The following information is taken from the FFmpeg vpx (WebM) Encoding Guide and gives a basic overview of WebM encoding. As the libvpx encoder for FFmpeg hasn't really been documented before, any suggestions for improvement are welcome, both here and on the FFmpeg Wiki.
Constant Bit Rate
First of all, libvpx offers constant bitrate and variable bitrate encoding modes. Constant bitrate should be avoided whenever possible (unless you target a specific file size or streaming scenario), since the average quality per file size will be worse. Still, you could try setting a constant bitrate if nothing else works for you, e.g. with 1 MBit/s:
ffmpeg -i input.mp4 -c:v libvpx -minrate 1M -maxrate 1M -b:v 1M output.webm
Look at the output and increase or decrease the bit rate to your liking (or file size constraints). For example, you can use
2M, et cetera.
You have to specify
-maxrate and the bitrate
-b:v in order for the encoder to use CBR. They all have to have the same value—otherwise it'll choose a different target bitrate instead and do VBR encoding, but with bad quality.
Variable Bit Rate
You need to play around with the options if you want VBR encoding, which gives you a better overall quality, since the encoder can freely choose how many bits to assign to a frame.
In libvpx, you have four parameters to control VBR encoding. All are optional, but you should set them regardless:
-qmin – the minimum quantization parameter (default 4)
-qmax – the maximum quantization parameter (default 63)
-b:v – the target bit rate setting. If not set, the encoder will choose ~1000 kBit/s as a default, but only when the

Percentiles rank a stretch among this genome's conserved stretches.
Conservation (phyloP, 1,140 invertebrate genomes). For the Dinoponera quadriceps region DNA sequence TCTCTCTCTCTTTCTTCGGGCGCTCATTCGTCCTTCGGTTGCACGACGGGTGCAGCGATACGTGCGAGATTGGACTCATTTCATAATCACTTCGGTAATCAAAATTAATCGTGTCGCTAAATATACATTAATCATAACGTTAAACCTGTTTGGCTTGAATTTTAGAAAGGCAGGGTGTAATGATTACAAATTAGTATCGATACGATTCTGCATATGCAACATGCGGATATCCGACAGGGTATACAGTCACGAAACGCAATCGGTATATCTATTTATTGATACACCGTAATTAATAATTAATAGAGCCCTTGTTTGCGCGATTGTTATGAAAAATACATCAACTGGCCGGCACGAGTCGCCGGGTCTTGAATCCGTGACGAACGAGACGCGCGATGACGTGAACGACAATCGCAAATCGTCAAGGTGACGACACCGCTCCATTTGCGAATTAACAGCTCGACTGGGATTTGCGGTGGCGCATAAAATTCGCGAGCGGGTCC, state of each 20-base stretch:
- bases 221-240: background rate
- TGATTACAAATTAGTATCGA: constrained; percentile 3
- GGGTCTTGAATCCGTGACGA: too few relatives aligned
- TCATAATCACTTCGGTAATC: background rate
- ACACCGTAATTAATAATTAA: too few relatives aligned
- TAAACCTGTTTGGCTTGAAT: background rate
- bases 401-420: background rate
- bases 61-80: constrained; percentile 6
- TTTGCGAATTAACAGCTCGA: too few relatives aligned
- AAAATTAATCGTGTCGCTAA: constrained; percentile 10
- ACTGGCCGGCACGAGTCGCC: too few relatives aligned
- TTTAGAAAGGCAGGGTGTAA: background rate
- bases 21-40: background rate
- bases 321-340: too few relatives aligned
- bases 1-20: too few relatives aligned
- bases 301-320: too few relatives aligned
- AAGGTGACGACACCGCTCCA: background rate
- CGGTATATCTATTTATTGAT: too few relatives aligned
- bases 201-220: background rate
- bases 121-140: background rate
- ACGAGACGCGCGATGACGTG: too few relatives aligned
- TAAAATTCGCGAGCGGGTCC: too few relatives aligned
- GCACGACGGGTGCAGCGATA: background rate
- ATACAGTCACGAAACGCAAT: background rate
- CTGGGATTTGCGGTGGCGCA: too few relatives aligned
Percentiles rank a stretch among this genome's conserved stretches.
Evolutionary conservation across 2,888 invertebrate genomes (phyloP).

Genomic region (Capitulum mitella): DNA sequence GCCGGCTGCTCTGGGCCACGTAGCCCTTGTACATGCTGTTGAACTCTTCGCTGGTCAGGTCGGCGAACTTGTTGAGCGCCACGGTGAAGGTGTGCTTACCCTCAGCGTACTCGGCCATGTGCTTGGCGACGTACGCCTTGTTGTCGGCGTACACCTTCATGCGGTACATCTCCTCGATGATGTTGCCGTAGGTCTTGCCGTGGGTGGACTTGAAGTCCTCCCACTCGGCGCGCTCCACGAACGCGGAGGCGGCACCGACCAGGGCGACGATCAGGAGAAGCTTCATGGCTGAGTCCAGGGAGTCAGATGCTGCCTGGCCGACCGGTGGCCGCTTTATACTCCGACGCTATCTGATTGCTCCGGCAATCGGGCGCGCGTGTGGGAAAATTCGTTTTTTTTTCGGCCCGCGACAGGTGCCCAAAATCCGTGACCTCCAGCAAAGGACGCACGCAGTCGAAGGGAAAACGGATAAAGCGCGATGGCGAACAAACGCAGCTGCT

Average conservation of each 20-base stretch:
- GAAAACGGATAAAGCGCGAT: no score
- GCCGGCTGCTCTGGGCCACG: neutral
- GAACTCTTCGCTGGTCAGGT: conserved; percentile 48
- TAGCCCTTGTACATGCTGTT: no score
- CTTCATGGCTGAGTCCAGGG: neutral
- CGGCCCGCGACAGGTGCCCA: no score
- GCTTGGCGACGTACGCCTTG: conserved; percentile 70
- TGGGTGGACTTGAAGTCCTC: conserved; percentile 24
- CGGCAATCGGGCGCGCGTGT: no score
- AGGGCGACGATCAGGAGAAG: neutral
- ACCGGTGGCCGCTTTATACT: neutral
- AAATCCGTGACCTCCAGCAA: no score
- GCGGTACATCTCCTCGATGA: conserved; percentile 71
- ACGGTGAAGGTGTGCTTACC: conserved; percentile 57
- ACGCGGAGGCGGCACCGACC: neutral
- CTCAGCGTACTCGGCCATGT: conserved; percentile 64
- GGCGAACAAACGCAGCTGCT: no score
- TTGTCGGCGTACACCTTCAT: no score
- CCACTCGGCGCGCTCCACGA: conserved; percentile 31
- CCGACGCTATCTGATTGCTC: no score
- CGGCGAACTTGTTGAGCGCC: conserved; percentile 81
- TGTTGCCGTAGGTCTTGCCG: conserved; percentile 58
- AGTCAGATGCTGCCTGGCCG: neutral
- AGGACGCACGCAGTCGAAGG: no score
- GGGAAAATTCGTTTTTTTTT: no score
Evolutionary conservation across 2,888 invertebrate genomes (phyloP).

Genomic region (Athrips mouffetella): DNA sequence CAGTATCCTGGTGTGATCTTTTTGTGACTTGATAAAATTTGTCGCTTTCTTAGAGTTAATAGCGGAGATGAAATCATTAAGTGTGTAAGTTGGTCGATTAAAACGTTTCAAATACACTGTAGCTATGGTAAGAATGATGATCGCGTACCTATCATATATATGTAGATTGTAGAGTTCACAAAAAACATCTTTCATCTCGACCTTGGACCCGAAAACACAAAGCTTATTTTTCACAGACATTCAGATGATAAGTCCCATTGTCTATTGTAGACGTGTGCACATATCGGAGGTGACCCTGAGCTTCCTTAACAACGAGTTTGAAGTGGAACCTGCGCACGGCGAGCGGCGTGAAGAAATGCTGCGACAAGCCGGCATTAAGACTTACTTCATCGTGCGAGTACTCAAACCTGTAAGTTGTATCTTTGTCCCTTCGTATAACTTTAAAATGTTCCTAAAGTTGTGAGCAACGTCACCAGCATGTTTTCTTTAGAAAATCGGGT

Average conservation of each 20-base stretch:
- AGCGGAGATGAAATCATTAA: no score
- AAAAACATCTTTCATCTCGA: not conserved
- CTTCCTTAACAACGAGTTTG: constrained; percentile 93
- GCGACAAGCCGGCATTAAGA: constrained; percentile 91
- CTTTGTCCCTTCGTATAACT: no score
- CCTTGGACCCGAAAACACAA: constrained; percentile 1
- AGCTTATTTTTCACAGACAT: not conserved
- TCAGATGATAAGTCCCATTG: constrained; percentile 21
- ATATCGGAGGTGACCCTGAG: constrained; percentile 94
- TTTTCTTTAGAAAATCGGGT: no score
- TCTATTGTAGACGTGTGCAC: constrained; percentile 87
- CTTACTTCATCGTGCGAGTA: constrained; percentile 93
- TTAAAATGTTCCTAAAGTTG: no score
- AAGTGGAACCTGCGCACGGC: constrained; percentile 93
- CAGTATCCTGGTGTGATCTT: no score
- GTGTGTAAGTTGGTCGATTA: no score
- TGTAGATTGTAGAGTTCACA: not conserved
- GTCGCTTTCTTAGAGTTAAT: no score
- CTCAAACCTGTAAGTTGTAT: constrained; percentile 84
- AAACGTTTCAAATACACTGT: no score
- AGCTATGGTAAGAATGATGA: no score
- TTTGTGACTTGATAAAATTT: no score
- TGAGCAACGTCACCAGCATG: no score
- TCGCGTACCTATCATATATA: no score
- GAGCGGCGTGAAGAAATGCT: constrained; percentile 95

-crf option is used.
-crf – the overall quality setting. If not set, the encoder will do "normal" VBR, trying to reach the target bitrate in within the
qmax bounds. If set, the encoder will use CQ mode, and the target bitrate will become the maximum allowed bitrate. The CRF value is 10 by default.
Important: If neither
-crf are set, the encoder will use a default bitrate of 256 kBit/s and your result will look bad.
Per the WebM Wiki,
-qmin should be set from 0–4, and
-qmax from 50–63. These Q values are quantization parameters, and lower generally means "better quality". If you set the bounds from 0 to 63, this means the encoder has free choice of how to assign the quality.
Here are different approaches on how to control the quality:
You can choose a lower
-qmax value, and leave
-qmin at something between 0 and 4. From a quick test it seems 20–30 are sane values here if you really want higher quality. Note that the target bit rate here is still very low and we only force it to be higher because we artificially restrict the encoder—doesn't seem like the best approach.
ffmpeg -i input.mp4 -c:v libvpx -qmin 0 -qmax 20 output.webm
A better way: You can set the
-crf option and a maximum bit rate, then let libvpx do its job. To get better quality, simply choose a lower
ffmpeg -i input.mp4 -c:v libvpx -crf 10 -b:v 2M output.webm
You can additionally specify
-qmax again, which seems like the ideal approach, because you also tell it not to drop below a certain quality (e.g., 50 here):
ffmpeg -i input.mp4 -c:v libvpx -qmin 0 -qmax 50 -crf 10 -b:v 2M output.webm
In all of the above examples, Vorbis audio should be used, by setting
-c:a libvorbis. The quality can also be set to VBR, with the
ffmpeg -i input.mp4 … -c:a libvorbis -q:a 4 output.webm
Values range from 0 to 10, where higher means better quality. 4 should be a reasonable default and corresponds to roughly 128 kBit/s for stereo audio.
Do not use the
-c:a vorbis option, as this is the FFmpeg-native encoder with very bad quality.